Isn't the onus on tourists to decide whether they want to subject animals to such endless pain for a few WOW moments? I decided not to take a "Tiger Show" ever.

    Also it is so disturbing to know that the govt allows such intense human activity so close to the park and when accidents happen, with tigers accidentally killing humans, the tigers have to face the brunt!

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    Quote Originally Posted by Gowri S View Post
    Also it is so disturbing to know that the govt allows such intense human activity so close to the park and when accidents happen, with tigers accidentally killing humans, the tigers have to face the brunt!
    Gowri,
    I have seen tourists scolding the jeep drivers and asking him to move ahead in search of other tigers, as they want to see all the tigers in the Park. They feel they have paid for seeing all the tigers.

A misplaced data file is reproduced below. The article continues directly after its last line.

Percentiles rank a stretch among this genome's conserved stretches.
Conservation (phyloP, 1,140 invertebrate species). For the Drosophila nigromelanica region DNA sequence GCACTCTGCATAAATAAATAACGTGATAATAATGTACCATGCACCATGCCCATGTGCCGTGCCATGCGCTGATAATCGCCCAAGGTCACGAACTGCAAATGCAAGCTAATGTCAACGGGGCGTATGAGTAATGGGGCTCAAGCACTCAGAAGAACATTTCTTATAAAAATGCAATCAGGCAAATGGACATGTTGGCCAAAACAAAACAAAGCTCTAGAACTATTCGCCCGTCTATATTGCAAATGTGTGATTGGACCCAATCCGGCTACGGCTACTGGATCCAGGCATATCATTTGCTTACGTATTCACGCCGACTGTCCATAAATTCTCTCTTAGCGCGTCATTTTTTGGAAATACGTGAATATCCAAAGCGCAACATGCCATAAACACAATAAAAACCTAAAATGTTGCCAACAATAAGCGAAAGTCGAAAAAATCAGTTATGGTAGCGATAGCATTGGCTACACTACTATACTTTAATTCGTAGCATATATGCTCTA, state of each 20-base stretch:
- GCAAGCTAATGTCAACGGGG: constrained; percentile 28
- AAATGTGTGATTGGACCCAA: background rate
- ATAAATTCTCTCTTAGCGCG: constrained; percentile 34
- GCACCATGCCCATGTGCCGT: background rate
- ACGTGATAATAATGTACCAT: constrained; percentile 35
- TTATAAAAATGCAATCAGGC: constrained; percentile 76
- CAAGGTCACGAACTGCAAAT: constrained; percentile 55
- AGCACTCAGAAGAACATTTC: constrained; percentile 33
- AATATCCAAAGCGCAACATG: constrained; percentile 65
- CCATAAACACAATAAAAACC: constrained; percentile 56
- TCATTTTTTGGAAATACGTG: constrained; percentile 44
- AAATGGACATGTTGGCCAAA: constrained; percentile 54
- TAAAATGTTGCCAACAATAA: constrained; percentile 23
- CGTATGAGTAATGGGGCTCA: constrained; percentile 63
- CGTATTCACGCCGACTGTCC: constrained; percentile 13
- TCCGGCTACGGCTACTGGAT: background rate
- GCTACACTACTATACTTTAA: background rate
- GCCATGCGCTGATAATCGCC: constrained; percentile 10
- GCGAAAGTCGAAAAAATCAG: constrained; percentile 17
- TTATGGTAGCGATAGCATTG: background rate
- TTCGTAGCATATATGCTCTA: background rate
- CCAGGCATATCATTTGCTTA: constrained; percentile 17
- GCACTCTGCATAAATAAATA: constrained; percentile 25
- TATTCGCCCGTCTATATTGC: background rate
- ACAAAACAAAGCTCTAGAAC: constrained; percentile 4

The question is who will teach or tame the unruly tourists. They way our tourism industry is run in India I don't find much hope.

    I was waiting for the same tigress and cubs to appear in the afternoon, hoping against hope as some tourists had already occupied the hut/watchtower. The driver of Kings Lodge opened a multi-coloured beach umbrella to protect its precious foreign clients from the sun.

    Mahouts tell the tourists that they can take the elephant much closer to the tiger. In the past I have been told not to fear as the elephant can go much closure. I had refused. If the purpose of tiger show is to sight a tiger, then the elephant can be kept at a respectable distance. The Park authorities ensure that tiger show is conducted as they earn money. It is unfortunate.

    Accidents do happen. People have fallen from the elephants, but the tigers have been restrained.